The West Houston Association supported the charter change initiative of November 2, 2010 which charged Houston City Council with creating a dedicated fund and drainage fee to address drainage and street improvements, together the most challenging infrastructure issues facing the City of Houston.
ReBuild Houston will consist of a dedicated, pay-as-you-go fund to help maintain and improve drainage and street infrastructure and plan upgrades to meet future needs as Houston grows.
The City of Houston maintains a site, ReBuild Houston (link) for all information regarding this program including the proposed implementation plan, the Charter Amendment as voted, an implementation discussion guide and various presentations by the Public Works and Engineering Department to the City Council’s Drainage and Flood Control Committee.
Documents Related to Implementation of Rebuild Houston
Explanation of Drainage Utility Charge (External Site)
Approved Drainage Ordinance (March, 2011)
Proposed Drainage Fee Ordinance (March, 2011)
Rebuild Houston Program and Fee Outline Presented to Council Flooding & Drainage Committee (Feb, 2011)
Projected Funding Sources for Rebuild Houston Street and Drainage Program (Feb, 2011)
Calculation of Drainage Charge (Feb, 2011)
Distribution of Houston Impervious Cover (Feb, 2011)
Impact on Individual Fee Amount Under Various Exemptions (Feb, 2011)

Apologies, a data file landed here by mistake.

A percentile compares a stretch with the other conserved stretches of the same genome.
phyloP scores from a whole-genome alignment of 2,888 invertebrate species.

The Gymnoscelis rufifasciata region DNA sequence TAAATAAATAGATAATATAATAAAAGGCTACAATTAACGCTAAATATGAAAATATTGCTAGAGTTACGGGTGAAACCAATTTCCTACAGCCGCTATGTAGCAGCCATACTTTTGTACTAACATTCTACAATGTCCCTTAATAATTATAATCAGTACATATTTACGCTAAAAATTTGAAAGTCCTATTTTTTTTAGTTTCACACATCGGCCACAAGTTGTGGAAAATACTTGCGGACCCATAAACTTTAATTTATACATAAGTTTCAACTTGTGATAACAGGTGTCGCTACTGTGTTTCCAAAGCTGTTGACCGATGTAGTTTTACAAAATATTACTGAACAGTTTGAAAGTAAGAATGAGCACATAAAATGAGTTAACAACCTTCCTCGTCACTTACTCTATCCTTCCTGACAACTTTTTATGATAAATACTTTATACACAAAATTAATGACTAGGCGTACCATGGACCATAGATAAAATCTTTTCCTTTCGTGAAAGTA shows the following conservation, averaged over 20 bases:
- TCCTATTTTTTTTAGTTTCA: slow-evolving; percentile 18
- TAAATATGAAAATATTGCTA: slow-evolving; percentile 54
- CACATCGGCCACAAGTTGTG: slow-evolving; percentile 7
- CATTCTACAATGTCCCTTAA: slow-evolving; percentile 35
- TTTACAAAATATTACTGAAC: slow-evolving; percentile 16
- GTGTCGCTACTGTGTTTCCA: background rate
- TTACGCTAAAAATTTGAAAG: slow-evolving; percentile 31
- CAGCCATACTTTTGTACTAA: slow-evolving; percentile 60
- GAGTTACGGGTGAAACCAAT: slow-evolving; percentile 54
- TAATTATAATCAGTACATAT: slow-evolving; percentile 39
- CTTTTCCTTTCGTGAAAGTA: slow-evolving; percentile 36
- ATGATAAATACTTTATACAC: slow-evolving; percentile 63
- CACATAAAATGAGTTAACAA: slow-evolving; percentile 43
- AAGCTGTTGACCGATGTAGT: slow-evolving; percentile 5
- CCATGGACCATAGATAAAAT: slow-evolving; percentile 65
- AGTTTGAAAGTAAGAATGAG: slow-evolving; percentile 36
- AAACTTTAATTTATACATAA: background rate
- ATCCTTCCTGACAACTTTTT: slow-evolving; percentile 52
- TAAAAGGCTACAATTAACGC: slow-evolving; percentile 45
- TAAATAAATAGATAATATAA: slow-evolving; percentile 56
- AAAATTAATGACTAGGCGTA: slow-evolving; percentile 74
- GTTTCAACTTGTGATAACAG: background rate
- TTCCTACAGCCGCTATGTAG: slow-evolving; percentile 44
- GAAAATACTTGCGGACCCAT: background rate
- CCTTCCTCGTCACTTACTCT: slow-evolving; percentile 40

West Houston Association Support and Rationale
Roger Hord testified in support of the Drainage Ordinance and Fee at a Houston City Council Public Hearing on 3.9.11. He sited the findings of the West Houston Plan 2050 where significant focus was on rehabilitation of infrastructure. He noted as well the Association’s requirements in support of the Ordinance: a dedicated fee; application of the fee to all properties public and private, commercial and residential; and an objective means of identifying and prioritizing projects regardless of where they be in the City.
The Association’s commitment to the Charter Amendment election creating this program was based upon these facts and principals:
- No City can sustain its vibrancy and thus attractiveness of quality of life and employment growth unless it addresses the needs of its critical infrastructure, it is the platform from which a city grows. To its already stressed drainage and street systems, Houston growth by 2040 will add over 800,000 residents to its population, an increase of 37% from today’s population. This growth will be cause the city to become more dense where drainage systems designed for the first half of the last century. Roadways too, represent a limiting factor to this growth and must be redesigned and rebuilt for more traffic, improved transit and better pedestrian access. Add to this, the property losses which occur as a result of insufficient drainage and the needs for more, dedicated financing becomes much clearer.
- A dedicated fee is essential, one that can not be diverted for other purposes.
- Application of the drainage fee on an equitable basis to all properties within the Houston city limits is essential. All properties will use the drainage system and benefit from its improvement. Including fees on new development.
- Projects selected and funded under the Rebuild Houston program must be programmed in an objective manner and prioritized on the “worst first” regardless of location in the city.